As a rule of thumb, storing markers on their side is especially important with capillary-action markers. Capillary action means the nib is always exposed to the ink inside the barrel by a long soak up mechanism. In this system, the seal of the cap is the only line of defense between the ink inside the barrel and the outside air. Storing markers like this on their side is crucial to prolonging the life of the product even with the cap on. Capillary markers such as Sharpie® should never be stored up and down; always on their side.
This means that when the nib is not depressed, the contents of the barrel are sealed from the air outside. The paint will last forever in there. Even if your pen is valve action, we still recommend always storing markers on their sides with the cap on.
Room temperature is always best for storing markers. For example, our salesman in Minnesota sells to all the oil pipeline fields out there. Those workers carry the markers with them. When you carry it around, the marker is kept warm. Usually that is enough but it still get's very cold out there. If they were to leave the markers outside or in their cars at night, they would reach some extreme temperatures. The change from warm to cold or cold to warm in temperature will create pressure in the barrel. If exposed to such conditions, as well as extreme heat during the summer, and neglected over time, this can, in some rare cases, cause leaking. To prevent this, we recommend degassing your markers after exposure to extreme temperatures and before the first use (see diagram below).
If we use all barrels that are plastic, we wouldn't have to worry about degassing. Raw aluminum over a long span of time can corrode and will creates gas buildup. A phenolic coating on the inside of the barrel would prevent that. These barrels are available to our customers if storage requirements for alcohol pens have such requirements.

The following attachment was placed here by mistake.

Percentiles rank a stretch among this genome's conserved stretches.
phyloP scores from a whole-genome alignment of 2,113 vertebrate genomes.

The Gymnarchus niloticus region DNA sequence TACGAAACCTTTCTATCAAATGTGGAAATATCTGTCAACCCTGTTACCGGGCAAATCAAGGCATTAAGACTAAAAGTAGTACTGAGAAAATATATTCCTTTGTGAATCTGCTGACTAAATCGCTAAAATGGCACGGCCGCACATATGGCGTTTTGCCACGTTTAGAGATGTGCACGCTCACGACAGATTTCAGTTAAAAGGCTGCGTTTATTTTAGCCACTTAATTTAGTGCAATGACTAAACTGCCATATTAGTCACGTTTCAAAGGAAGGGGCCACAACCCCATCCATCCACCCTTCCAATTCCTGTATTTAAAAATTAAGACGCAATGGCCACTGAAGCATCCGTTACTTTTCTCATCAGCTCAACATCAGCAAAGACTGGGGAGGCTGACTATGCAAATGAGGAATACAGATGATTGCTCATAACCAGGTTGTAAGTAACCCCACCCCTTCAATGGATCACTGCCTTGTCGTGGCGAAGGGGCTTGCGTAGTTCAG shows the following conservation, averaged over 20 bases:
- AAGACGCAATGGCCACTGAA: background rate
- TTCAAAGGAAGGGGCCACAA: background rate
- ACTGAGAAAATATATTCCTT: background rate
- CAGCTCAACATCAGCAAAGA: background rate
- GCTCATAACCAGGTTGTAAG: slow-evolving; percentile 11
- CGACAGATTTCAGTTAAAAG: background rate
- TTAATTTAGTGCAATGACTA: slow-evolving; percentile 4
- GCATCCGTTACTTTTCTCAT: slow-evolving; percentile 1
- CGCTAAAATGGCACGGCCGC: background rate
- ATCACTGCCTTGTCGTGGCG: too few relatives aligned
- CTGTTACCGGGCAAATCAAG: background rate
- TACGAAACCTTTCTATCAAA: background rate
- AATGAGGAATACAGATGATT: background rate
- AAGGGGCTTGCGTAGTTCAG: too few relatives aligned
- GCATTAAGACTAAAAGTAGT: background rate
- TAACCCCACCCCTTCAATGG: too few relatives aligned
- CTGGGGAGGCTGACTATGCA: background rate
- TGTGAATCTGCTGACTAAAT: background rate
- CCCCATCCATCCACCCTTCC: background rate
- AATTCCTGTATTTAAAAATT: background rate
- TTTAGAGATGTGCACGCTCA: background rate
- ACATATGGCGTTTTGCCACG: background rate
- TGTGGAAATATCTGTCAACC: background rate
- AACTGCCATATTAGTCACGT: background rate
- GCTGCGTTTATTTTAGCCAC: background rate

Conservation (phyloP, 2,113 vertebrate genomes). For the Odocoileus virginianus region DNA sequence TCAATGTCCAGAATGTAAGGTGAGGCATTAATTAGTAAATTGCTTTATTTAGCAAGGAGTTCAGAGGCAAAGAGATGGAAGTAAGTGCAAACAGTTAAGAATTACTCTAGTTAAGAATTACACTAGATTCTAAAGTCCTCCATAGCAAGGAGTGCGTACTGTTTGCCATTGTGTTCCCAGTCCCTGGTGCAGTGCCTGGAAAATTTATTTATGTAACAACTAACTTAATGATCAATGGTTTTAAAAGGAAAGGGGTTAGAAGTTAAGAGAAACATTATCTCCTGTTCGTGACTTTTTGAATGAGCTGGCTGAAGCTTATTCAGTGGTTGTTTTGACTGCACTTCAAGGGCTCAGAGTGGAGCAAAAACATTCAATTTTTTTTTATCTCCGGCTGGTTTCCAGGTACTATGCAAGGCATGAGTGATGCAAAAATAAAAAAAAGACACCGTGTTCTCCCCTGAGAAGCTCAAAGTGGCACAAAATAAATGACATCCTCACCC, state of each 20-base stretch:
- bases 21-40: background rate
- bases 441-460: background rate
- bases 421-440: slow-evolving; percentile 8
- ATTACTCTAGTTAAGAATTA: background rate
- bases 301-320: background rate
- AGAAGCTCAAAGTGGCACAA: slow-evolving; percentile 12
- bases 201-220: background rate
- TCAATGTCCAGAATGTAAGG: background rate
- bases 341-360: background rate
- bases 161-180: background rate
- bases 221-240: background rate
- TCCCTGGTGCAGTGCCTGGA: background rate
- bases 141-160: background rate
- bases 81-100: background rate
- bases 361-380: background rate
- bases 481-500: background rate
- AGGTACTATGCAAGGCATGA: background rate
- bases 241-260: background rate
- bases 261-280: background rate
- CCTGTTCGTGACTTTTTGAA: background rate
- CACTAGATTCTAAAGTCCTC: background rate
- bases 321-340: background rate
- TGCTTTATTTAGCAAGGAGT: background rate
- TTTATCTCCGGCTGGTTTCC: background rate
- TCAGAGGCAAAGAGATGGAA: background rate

Coming out of the factory, there will be no pressure buildup in the pens. We cannot predict how the markers will be stored and for how long after we ship them out. We can only educate our customers the best we can about the proper usage and storage of our products. If you have reason to believe that our markers were stored in extreme temperatures at any time before use, it may be a good idea to degas first.
Holding the marker upright, depress the nib to let any floating gas out of the barrel. This relieves any pressure built up inside the barrel so it doesn't force paint out of the tip on first use or worse, cause leaking in prolonged storage.
Of course, water based markers will freeze if brought below 0ºC and boil if brought to 100ºC. This tolerance window is much narrower than the other solvent systems such as xylene or alcohol. Freezing and boiling will dramatically shorten the shelf-life of the already shorter shelf-life of water-based markers. Some sacrifices in durability are made to have a completely non hazardous product.
Do you want to lay down a mark and then paint over it but that mark needs to stay visible and readable? Bleed Thru Ink makes it possible. These pens are made with high density dyes and they are soluble with the primers. The beauty of it is that you will see the mark instantly after it is marked over.